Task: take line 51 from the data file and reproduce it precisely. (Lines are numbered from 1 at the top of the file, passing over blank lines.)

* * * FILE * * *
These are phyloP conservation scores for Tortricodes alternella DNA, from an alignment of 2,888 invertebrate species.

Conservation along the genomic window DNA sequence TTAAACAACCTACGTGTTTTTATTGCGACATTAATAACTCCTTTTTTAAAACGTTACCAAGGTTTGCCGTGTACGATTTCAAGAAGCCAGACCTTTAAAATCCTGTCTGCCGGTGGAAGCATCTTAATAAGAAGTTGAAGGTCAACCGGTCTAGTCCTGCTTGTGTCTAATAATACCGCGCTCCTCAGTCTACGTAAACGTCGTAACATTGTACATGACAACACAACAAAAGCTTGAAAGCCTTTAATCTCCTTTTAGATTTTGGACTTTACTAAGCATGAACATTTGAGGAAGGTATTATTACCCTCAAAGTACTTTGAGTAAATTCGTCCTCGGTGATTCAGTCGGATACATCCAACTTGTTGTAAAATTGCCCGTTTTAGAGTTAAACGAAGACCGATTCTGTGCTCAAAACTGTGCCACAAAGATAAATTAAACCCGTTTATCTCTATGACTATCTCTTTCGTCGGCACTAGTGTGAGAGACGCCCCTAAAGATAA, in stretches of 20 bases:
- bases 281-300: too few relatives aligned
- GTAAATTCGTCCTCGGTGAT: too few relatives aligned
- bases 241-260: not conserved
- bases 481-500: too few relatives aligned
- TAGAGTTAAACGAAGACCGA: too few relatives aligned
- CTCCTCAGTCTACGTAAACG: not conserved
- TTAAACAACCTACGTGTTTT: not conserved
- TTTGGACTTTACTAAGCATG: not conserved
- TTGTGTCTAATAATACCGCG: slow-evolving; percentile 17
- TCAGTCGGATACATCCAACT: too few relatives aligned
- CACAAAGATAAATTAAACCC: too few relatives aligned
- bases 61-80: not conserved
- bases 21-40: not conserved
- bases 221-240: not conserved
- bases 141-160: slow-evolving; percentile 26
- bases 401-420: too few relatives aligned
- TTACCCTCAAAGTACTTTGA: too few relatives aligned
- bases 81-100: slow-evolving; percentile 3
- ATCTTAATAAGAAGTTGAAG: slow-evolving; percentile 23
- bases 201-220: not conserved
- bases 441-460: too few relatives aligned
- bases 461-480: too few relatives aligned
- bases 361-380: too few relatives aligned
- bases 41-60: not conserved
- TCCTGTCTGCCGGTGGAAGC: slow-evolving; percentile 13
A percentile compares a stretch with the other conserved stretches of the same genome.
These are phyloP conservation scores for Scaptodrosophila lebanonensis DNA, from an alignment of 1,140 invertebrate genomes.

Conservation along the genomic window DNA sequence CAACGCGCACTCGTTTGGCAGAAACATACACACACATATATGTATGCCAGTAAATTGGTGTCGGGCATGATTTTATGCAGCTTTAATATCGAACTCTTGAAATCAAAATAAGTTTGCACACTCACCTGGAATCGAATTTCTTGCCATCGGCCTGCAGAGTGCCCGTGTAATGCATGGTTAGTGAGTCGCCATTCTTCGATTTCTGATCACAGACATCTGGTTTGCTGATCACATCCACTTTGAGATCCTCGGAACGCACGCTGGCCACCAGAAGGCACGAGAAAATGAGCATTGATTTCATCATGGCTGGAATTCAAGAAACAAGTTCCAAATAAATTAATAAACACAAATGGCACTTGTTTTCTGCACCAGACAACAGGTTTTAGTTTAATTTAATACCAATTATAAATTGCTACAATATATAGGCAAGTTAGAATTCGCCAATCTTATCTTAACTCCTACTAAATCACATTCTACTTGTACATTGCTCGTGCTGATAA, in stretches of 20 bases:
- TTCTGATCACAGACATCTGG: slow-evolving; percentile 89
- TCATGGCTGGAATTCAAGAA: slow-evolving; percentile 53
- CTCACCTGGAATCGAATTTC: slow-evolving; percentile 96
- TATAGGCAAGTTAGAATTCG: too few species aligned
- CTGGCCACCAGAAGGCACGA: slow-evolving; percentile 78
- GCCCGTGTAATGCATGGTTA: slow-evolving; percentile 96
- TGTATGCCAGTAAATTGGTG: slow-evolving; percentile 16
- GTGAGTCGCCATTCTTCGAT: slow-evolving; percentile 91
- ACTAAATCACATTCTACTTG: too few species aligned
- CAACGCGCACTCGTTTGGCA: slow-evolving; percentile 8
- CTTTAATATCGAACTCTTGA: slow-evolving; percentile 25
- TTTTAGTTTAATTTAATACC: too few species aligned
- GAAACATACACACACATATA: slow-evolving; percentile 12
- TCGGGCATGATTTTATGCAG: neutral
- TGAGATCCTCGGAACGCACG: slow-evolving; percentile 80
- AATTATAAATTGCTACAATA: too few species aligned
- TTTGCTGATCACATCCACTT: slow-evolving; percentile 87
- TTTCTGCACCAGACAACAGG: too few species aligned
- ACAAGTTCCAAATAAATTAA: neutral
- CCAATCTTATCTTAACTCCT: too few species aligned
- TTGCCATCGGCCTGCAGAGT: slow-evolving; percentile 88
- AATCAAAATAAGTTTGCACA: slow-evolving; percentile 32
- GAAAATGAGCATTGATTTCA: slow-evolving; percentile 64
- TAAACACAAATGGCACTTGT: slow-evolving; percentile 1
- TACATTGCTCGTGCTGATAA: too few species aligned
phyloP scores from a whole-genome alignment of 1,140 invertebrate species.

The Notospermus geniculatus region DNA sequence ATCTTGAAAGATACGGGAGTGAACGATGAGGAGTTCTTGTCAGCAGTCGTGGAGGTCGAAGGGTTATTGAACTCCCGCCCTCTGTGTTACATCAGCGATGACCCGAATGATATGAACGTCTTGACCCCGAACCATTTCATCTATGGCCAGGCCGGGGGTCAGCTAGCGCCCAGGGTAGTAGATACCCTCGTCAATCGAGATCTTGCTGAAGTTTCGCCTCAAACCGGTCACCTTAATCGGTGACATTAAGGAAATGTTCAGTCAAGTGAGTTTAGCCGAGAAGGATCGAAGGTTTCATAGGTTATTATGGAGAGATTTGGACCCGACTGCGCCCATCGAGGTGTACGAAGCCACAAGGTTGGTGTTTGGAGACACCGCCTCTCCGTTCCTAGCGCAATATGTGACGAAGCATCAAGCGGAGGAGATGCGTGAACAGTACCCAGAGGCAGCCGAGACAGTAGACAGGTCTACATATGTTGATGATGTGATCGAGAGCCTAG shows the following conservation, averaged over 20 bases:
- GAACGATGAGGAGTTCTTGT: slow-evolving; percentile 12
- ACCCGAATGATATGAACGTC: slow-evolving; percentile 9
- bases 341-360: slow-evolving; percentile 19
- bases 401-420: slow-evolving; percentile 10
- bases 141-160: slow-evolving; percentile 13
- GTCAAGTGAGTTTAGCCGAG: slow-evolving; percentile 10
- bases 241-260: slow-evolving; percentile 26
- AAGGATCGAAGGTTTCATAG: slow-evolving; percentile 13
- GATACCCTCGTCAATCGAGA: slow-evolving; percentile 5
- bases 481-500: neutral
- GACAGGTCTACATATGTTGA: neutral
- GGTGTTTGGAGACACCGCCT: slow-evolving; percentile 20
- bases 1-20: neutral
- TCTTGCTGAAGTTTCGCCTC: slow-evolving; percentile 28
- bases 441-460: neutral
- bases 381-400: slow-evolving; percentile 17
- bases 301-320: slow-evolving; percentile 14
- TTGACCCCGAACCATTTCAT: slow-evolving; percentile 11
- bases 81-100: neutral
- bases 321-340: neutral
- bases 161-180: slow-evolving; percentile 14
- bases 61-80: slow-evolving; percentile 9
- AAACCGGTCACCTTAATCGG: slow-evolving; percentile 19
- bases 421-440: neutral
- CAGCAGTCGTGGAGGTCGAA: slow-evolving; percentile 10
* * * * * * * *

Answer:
- TTGCCATCGGCCTGCAGAGT: slow-evolving; percentile 88